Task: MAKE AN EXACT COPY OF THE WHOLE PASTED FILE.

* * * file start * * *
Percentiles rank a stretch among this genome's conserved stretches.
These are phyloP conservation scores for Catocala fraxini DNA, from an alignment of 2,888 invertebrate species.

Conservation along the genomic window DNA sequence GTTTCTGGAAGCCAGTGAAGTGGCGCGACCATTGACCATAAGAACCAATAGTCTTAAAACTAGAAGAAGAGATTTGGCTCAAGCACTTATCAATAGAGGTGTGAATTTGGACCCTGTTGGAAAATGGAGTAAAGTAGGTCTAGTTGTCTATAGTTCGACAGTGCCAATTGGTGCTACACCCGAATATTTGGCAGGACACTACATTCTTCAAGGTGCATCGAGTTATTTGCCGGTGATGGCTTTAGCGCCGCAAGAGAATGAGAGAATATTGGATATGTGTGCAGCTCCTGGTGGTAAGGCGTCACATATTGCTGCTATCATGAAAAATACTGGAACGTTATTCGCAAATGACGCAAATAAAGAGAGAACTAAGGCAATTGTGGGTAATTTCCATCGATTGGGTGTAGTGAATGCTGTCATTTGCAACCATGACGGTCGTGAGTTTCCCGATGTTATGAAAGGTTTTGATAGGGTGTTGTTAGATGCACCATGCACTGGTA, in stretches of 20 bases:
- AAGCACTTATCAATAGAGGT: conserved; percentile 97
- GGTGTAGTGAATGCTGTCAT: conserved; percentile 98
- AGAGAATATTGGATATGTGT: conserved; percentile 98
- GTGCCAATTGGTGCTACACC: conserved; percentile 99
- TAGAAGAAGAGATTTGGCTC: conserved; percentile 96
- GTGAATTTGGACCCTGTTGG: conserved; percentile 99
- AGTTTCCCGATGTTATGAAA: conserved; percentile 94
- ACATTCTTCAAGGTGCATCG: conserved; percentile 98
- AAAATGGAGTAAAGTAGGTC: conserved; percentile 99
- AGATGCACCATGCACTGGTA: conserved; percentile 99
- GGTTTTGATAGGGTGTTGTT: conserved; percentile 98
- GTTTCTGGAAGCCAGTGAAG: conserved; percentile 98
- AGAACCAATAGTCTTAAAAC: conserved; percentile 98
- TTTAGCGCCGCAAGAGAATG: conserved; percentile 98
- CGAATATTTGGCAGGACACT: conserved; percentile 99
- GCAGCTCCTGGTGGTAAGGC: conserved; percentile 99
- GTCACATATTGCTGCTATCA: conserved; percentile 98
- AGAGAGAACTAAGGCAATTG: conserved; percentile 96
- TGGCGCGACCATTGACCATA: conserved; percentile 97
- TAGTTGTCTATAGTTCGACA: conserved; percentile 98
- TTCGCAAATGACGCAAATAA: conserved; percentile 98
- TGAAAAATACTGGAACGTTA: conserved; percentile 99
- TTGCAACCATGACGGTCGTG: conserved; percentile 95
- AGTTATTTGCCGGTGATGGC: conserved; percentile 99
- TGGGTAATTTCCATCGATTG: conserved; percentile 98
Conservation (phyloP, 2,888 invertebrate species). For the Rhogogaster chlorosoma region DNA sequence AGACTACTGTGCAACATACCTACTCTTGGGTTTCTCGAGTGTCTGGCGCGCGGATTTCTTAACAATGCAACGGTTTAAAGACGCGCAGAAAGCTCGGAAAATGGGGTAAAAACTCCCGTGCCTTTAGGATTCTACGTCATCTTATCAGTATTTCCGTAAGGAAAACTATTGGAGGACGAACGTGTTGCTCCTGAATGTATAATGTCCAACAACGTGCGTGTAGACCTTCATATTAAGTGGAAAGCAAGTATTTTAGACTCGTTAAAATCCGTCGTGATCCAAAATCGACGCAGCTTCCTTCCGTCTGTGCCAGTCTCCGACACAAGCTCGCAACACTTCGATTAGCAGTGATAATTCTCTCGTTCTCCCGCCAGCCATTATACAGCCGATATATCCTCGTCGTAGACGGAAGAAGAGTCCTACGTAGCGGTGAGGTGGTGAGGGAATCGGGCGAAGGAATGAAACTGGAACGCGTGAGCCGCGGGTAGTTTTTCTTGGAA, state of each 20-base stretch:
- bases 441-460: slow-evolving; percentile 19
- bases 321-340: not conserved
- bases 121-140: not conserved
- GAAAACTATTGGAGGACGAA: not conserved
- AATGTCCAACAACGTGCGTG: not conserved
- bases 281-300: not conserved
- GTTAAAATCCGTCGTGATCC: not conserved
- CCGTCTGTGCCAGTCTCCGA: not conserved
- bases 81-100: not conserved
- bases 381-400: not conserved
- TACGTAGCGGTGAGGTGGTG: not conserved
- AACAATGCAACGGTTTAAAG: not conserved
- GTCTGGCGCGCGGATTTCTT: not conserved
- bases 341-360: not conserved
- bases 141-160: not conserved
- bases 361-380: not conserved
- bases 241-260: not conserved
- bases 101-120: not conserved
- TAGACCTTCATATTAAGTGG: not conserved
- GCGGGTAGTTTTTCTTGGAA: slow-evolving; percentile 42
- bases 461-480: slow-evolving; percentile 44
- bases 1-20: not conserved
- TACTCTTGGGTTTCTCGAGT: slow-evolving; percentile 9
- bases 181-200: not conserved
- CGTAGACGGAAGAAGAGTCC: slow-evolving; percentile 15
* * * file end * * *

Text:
Percentiles rank a stretch among this genome's conserved stretches.
These are phyloP conservation scores for Catocala fraxini DNA, from an alignment of 2,888 invertebrate species.

Conservation along the genomic window DNA sequence GTTTCTGGAAGCCAGTGAAGTGGCGCGACCATTGACCATAAGAACCAATAGTCTTAAAACTAGAAGAAGAGATTTGGCTCAAGCACTTATCAATAGAGGTGTGAATTTGGACCCTGTTGGAAAATGGAGTAAAGTAGGTCTAGTTGTCTATAGTTCGACAGTGCCAATTGGTGCTACACCCGAATATTTGGCAGGACACTACATTCTTCAAGGTGCATCGAGTTATTTGCCGGTGATGGCTTTAGCGCCGCAAGAGAATGAGAGAATATTGGATATGTGTGCAGCTCCTGGTGGTAAGGCGTCACATATTGCTGCTATCATGAAAAATACTGGAACGTTATTCGCAAATGACGCAAATAAAGAGAGAACTAAGGCAATTGTGGGTAATTTCCATCGATTGGGTGTAGTGAATGCTGTCATTTGCAACCATGACGGTCGTGAGTTTCCCGATGTTATGAAAGGTTTTGATAGGGTGTTGTTAGATGCACCATGCACTGGTA, in stretches of 20 bases:
- AAGCACTTATCAATAGAGGT: conserved; percentile 97
- GGTGTAGTGAATGCTGTCAT: conserved; percentile 98
- AGAGAATATTGGATATGTGT: conserved; percentile 98
- GTGCCAATTGGTGCTACACC: conserved; percentile 99
- TAGAAGAAGAGATTTGGCTC: conserved; percentile 96
- GTGAATTTGGACCCTGTTGG: conserved; percentile 99
- AGTTTCCCGATGTTATGAAA: conserved; percentile 94
- ACATTCTTCAAGGTGCATCG: conserved; percentile 98
- AAAATGGAGTAAAGTAGGTC: conserved; percentile 99
- AGATGCACCATGCACTGGTA: conserved; percentile 99
- GGTTTTGATAGGGTGTTGTT: conserved; percentile 98
- GTTTCTGGAAGCCAGTGAAG: conserved; percentile 98
- AGAACCAATAGTCTTAAAAC: conserved; percentile 98
- TTTAGCGCCGCAAGAGAATG: conserved; percentile 98
- CGAATATTTGGCAGGACACT: conserved; percentile 99
- GCAGCTCCTGGTGGTAAGGC: conserved; percentile 99
- GTCACATATTGCTGCTATCA: conserved; percentile 98
- AGAGAGAACTAAGGCAATTG: conserved; percentile 96
- TGGCGCGACCATTGACCATA: conserved; percentile 97
- TAGTTGTCTATAGTTCGACA: conserved; percentile 98
- TTCGCAAATGACGCAAATAA: conserved; percentile 98
- TGAAAAATACTGGAACGTTA: conserved; percentile 99
- TTGCAACCATGACGGTCGTG: conserved; percentile 95
- AGTTATTTGCCGGTGATGGC: conserved; percentile 99
- TGGGTAATTTCCATCGATTG: conserved; percentile 98
Conservation (phyloP, 2,888 invertebrate species). For the Rhogogaster chlorosoma region DNA sequence AGACTACTGTGCAACATACCTACTCTTGGGTTTCTCGAGTGTCTGGCGCGCGGATTTCTTAACAATGCAACGGTTTAAAGACGCGCAGAAAGCTCGGAAAATGGGGTAAAAACTCCCGTGCCTTTAGGATTCTACGTCATCTTATCAGTATTTCCGTAAGGAAAACTATTGGAGGACGAACGTGTTGCTCCTGAATGTATAATGTCCAACAACGTGCGTGTAGACCTTCATATTAAGTGGAAAGCAAGTATTTTAGACTCGTTAAAATCCGTCGTGATCCAAAATCGACGCAGCTTCCTTCCGTCTGTGCCAGTCTCCGACACAAGCTCGCAACACTTCGATTAGCAGTGATAATTCTCTCGTTCTCCCGCCAGCCATTATACAGCCGATATATCCTCGTCGTAGACGGAAGAAGAGTCCTACGTAGCGGTGAGGTGGTGAGGGAATCGGGCGAAGGAATGAAACTGGAACGCGTGAGCCGCGGGTAGTTTTTCTTGGAA, state of each 20-base stretch:
- bases 441-460: slow-evolving; percentile 19
- bases 321-340: not conserved
- bases 121-140: not conserved
- GAAAACTATTGGAGGACGAA: not conserved
- AATGTCCAACAACGTGCGTG: not conserved
- bases 281-300: not conserved
- GTTAAAATCCGTCGTGATCC: not conserved
- CCGTCTGTGCCAGTCTCCGA: not conserved
- bases 81-100: not conserved
- bases 381-400: not conserved
- TACGTAGCGGTGAGGTGGTG: not conserved
- AACAATGCAACGGTTTAAAG: not conserved
- GTCTGGCGCGCGGATTTCTT: not conserved
- bases 341-360: not conserved
- bases 141-160: not conserved
- bases 361-380: not conserved
- bases 241-260: not conserved
- bases 101-120: not conserved
- TAGACCTTCATATTAAGTGG: not conserved
- GCGGGTAGTTTTTCTTGGAA: slow-evolving; percentile 42
- bases 461-480: slow-evolving; percentile 44
- bases 1-20: not conserved
- TACTCTTGGGTTTCTCGAGT: slow-evolving; percentile 9
- bases 181-200: not conserved
- CGTAGACGGAAGAAGAGTCC: slow-evolving; percentile 15